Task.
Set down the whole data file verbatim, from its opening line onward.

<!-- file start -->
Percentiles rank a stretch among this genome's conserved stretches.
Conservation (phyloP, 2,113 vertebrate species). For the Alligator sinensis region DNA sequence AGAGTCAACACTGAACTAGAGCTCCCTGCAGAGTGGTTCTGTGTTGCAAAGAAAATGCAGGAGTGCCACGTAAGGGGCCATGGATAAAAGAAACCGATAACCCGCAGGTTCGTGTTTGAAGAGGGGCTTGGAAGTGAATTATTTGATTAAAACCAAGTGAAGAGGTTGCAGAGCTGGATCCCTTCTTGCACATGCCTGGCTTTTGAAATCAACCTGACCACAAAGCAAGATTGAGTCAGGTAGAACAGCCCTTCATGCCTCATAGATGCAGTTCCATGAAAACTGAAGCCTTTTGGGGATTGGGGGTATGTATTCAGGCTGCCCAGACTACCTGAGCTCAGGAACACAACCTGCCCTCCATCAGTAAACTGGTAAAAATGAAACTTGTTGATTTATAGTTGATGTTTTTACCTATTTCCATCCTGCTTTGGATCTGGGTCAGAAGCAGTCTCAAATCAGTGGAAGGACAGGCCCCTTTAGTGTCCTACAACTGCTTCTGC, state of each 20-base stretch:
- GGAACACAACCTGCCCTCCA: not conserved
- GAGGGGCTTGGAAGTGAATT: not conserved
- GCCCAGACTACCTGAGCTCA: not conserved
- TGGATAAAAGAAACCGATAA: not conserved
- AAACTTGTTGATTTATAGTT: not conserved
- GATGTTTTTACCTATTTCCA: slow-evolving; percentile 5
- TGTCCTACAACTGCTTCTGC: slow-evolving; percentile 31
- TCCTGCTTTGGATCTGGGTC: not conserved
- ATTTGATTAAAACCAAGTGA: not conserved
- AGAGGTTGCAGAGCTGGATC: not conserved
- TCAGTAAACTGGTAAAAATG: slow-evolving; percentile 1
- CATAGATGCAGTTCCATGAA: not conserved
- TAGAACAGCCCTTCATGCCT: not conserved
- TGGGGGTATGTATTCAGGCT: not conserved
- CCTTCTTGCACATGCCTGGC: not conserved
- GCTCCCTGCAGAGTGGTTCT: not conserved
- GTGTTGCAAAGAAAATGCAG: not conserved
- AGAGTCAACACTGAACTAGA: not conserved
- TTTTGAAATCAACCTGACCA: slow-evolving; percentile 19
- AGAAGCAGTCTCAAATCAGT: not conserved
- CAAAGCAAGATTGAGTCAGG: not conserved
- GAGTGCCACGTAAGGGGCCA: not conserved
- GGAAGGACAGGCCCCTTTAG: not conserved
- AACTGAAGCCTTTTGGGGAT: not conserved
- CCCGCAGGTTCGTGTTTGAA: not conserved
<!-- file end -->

Percentiles rank a stretch among this genome's conserved stretches.
Conservation (phyloP, 2,113 vertebrate species). For the Alligator sinensis region DNA sequence AGAGTCAACACTGAACTAGAGCTCCCTGCAGAGTGGTTCTGTGTTGCAAAGAAAATGCAGGAGTGCCACGTAAGGGGCCATGGATAAAAGAAACCGATAACCCGCAGGTTCGTGTTTGAAGAGGGGCTTGGAAGTGAATTATTTGATTAAAACCAAGTGAAGAGGTTGCAGAGCTGGATCCCTTCTTGCACATGCCTGGCTTTTGAAATCAACCTGACCACAAAGCAAGATTGAGTCAGGTAGAACAGCCCTTCATGCCTCATAGATGCAGTTCCATGAAAACTGAAGCCTTTTGGGGATTGGGGGTATGTATTCAGGCTGCCCAGACTACCTGAGCTCAGGAACACAACCTGCCCTCCATCAGTAAACTGGTAAAAATGAAACTTGTTGATTTATAGTTGATGTTTTTACCTATTTCCATCCTGCTTTGGATCTGGGTCAGAAGCAGTCTCAAATCAGTGGAAGGACAGGCCCCTTTAGTGTCCTACAACTGCTTCTGC, state of each 20-base stretch:
- GGAACACAACCTGCCCTCCA: not conserved
- GAGGGGCTTGGAAGTGAATT: not conserved
- GCCCAGACTACCTGAGCTCA: not conserved
- TGGATAAAAGAAACCGATAA: not conserved
- AAACTTGTTGATTTATAGTT: not conserved
- GATGTTTTTACCTATTTCCA: slow-evolving; percentile 5
- TGTCCTACAACTGCTTCTGC: slow-evolving; percentile 31
- TCCTGCTTTGGATCTGGGTC: not conserved
- ATTTGATTAAAACCAAGTGA: not conserved
- AGAGGTTGCAGAGCTGGATC: not conserved
- TCAGTAAACTGGTAAAAATG: slow-evolving; percentile 1
- CATAGATGCAGTTCCATGAA: not conserved
- TAGAACAGCCCTTCATGCCT: not conserved
- TGGGGGTATGTATTCAGGCT: not conserved
- CCTTCTTGCACATGCCTGGC: not conserved
- GCTCCCTGCAGAGTGGTTCT: not conserved
- GTGTTGCAAAGAAAATGCAG: not conserved
- AGAGTCAACACTGAACTAGA: not conserved
- TTTTGAAATCAACCTGACCA: slow-evolving; percentile 19
- AGAAGCAGTCTCAAATCAGT: not conserved
- CAAAGCAAGATTGAGTCAGG: not conserved
- GAGTGCCACGTAAGGGGCCA: not conserved
- GGAAGGACAGGCCCCTTTAG: not conserved
- AACTGAAGCCTTTTGGGGAT: not conserved
- CCCGCAGGTTCGTGTTTGAA: not conserved